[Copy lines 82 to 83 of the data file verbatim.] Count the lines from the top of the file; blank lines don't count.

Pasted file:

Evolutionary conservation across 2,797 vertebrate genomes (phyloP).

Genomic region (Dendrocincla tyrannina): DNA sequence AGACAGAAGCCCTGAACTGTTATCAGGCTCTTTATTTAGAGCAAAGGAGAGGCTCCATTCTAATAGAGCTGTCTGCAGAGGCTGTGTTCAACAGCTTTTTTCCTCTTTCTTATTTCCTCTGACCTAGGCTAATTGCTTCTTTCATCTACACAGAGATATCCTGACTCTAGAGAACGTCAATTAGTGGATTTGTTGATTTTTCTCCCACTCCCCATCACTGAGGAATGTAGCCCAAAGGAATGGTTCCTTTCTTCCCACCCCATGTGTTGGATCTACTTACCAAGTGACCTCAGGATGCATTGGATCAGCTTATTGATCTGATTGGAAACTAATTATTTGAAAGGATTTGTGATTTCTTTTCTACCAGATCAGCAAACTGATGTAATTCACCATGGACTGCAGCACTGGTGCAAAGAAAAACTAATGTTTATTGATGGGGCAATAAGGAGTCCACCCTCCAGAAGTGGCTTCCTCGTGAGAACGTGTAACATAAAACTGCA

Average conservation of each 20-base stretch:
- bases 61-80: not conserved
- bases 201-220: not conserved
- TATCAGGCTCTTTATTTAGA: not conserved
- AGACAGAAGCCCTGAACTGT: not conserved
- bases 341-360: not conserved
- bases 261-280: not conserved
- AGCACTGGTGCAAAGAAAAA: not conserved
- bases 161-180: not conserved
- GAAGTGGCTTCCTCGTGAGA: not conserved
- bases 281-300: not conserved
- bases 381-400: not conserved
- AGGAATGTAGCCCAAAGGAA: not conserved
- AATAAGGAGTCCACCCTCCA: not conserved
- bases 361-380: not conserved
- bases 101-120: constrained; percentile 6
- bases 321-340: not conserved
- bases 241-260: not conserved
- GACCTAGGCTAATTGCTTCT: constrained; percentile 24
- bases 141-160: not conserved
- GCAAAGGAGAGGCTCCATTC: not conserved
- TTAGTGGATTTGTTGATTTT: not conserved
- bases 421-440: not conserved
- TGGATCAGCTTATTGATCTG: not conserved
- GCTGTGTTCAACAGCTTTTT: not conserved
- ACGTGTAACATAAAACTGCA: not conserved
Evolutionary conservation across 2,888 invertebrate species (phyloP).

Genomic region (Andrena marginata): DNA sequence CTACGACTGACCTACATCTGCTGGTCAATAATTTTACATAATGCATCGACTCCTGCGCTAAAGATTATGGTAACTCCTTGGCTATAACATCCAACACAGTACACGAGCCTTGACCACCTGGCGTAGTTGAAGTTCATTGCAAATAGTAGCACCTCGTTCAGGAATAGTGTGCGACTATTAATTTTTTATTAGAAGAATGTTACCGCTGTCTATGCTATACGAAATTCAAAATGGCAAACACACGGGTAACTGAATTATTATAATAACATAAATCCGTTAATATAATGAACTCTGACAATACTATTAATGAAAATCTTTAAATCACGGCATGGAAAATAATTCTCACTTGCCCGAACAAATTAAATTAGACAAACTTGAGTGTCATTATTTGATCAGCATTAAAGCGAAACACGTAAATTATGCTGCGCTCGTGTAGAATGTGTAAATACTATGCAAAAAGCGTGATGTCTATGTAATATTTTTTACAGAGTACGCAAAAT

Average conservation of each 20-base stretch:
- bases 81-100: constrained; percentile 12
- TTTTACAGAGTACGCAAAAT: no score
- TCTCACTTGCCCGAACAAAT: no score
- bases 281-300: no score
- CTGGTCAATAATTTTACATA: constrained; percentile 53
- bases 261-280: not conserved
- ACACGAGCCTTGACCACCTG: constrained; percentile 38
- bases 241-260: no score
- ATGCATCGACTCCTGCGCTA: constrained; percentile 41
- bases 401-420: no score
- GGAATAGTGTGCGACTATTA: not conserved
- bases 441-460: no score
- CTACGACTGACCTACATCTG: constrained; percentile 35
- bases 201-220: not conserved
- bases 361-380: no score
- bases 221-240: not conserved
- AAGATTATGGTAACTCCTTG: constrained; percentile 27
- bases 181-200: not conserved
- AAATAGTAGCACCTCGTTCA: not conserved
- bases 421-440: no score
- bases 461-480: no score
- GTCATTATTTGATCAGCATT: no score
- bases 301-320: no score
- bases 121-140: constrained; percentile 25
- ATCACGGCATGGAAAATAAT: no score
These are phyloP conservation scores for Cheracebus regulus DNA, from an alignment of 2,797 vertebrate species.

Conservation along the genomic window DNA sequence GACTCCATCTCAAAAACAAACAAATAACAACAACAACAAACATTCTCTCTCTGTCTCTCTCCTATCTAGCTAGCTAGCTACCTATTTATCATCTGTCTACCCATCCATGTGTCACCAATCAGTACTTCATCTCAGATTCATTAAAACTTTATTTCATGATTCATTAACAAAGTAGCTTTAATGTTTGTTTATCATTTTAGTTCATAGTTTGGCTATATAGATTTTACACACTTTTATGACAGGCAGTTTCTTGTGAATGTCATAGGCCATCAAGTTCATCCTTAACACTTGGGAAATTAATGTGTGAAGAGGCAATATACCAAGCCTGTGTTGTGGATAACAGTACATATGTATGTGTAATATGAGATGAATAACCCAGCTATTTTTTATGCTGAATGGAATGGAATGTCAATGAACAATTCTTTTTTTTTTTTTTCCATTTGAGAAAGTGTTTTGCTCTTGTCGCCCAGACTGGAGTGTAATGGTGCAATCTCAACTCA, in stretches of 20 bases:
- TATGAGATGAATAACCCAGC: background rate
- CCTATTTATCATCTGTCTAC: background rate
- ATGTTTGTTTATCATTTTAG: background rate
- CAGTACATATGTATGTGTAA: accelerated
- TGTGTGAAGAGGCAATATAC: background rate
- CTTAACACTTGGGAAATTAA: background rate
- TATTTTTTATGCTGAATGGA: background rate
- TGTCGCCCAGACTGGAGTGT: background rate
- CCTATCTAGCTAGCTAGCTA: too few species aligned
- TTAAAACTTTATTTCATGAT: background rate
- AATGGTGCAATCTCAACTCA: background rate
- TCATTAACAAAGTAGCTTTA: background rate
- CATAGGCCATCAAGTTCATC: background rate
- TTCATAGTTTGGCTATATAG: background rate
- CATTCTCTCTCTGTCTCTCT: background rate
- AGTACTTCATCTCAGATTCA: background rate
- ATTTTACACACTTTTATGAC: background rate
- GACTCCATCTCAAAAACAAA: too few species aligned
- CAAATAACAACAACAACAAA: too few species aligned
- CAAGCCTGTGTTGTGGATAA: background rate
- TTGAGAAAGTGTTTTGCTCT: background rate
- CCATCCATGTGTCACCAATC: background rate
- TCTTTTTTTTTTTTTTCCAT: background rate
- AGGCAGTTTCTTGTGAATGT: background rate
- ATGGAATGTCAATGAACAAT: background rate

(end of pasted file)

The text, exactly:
- AGGCAGTTTCTTGTGAATGT: background rate
- ATGGAATGTCAATGAACAAT: background rate